Fundamental Questions of The Christian Life # 11
A Man Under The Control of Heaven, continued -
Look at Philip's history. The Church has been born in the mighty vibrant activities of the Spirit, in the onward march of the ascended Lord. Difficulties arise in certain practical matters, and the Apostles cannot withdraw from a great movement of the Spirit to handle these matters of temporal consideration. They call upon the Church to look them out certain men for that purpose: it does so, and they choose seven men "full of the Spirit and of wisdom" (Acts 6:3) - of whom Philip is one. Philip first comes into view as one of a group of men appointed to poor saints. You call that menial, perhaps, you would hardly think that a man full of the Holy Spirit and wisdom was required for that! But such men were required, even for that. Philip's history marks him out as a man of spiritual capacity. He is not a little man - he is spiritually a big man; and yet he is prepared to accept a job that you might think anybody could do - to give the few pence or shillings to some poor widows who were in need. Being the man that he was, spiritually so large, he put it all into that, without bad feeling, without revolt, without reservation, without question.
Then came the persecution through Saul, and the scattering. What became of the widows, I do not know, but I know what became of Philip. Philip was one of those that were scattered abroad, and he went down to Samaria, and preached the Christ (Acts 8:4,5). And we know that great things happened. Now came another test of the quality of Philip. In the midst of this onward pressing of the mighty Lord, in the onward sweep of the Spirit in this irresistible tide, Philip is suddenly spoken to. Without any explanation, promise, assurance or anything else, he is told to leave it all and go far off into the country, in a direction which was desert. Such an injunction is a good test of whether a man has two interests in life: whether his heart is divided, or single. But here is a man of only one thought, one purpose, an undivided heart. We read of no controversy whatever, but instant obedience. Notice this principle of instant obedience: it implies such a total abandonment to the Lord that you are ready to do anything and everything He says, whether you understand it or not. The Lord has got you - the Lord has got your heart; you have no argument with Him about His ways with you.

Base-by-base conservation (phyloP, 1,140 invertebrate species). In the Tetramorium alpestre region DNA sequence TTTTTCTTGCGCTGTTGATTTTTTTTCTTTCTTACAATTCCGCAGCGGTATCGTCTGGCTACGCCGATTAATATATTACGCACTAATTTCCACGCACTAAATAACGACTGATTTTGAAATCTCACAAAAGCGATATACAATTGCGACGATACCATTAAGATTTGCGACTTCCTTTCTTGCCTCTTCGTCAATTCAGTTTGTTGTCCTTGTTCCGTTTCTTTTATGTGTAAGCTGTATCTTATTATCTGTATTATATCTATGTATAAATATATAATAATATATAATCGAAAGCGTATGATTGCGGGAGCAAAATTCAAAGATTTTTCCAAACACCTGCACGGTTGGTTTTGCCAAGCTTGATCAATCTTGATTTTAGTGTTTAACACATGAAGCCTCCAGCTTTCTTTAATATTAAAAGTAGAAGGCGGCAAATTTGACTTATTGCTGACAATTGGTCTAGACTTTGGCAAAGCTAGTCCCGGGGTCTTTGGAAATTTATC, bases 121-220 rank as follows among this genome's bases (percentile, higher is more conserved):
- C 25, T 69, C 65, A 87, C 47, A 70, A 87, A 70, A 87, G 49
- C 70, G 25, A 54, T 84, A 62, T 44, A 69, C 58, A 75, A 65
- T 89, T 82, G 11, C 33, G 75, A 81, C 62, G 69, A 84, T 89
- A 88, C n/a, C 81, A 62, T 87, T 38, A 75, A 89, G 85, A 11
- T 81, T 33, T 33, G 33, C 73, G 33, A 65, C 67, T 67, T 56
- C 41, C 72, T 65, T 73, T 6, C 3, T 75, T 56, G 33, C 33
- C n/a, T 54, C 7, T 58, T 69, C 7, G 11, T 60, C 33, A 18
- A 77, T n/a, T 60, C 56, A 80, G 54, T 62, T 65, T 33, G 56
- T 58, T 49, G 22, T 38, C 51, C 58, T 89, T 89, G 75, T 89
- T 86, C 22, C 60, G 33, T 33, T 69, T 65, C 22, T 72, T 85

That, then, is Philip: a man just governed by the Spirit, quite evidently; not only filled with the Spirit, but taught by the Spirit. He stands out in contrast to so many: not only to the Ethiopian, and all those to whom the Ethiopian had been for light and who were unable to give it, but more than that, in contrast to the very Apostles themselves as they were before Christ, by the Spirit, opened their understanding that they might understand the Scriptures (Luke 24:45). Something has happened to Philip. He is a man taught of the Spirit, his eyes have been opened; and so he can bring understanding and light in the Scriptures where it is needed. In a word, this man's need in the desert was met through an instrument that was absolutely abandoned to the Holy Spirit.
The Dispensation of the Spirit